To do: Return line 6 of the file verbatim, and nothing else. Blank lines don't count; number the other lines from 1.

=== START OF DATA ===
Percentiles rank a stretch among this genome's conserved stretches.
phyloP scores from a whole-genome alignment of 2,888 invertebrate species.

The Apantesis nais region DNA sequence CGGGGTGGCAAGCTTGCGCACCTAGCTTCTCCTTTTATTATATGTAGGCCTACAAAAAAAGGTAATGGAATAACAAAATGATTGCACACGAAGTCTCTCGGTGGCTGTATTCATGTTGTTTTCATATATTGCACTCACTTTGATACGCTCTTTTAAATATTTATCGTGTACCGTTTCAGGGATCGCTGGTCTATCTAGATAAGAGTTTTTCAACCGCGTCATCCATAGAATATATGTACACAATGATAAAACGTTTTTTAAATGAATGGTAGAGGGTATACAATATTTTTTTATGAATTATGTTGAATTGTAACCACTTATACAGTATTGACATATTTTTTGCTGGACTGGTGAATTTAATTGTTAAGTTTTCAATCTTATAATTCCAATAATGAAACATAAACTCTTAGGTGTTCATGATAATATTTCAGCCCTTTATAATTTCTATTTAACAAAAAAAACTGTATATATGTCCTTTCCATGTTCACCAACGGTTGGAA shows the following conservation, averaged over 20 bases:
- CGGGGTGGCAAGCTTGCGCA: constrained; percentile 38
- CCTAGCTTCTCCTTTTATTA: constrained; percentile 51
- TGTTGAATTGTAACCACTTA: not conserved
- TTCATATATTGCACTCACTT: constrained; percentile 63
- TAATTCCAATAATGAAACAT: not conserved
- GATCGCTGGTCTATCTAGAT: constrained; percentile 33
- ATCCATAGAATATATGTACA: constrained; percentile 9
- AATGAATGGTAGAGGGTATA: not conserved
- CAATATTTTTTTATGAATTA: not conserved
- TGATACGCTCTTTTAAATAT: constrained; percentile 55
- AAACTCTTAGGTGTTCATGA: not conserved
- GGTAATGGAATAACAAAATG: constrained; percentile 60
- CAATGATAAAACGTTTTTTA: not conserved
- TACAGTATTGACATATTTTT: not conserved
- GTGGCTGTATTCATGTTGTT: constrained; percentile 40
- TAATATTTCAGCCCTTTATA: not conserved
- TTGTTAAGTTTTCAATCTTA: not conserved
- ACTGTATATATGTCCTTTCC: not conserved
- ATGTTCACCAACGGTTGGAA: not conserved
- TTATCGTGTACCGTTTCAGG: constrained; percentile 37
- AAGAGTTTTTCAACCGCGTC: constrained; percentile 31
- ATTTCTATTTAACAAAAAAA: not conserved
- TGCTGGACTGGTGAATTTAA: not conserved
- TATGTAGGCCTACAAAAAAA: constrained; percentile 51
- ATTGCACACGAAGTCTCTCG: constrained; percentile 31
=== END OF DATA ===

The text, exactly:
- TGTTGAATTGTAACCACTTA: not conserved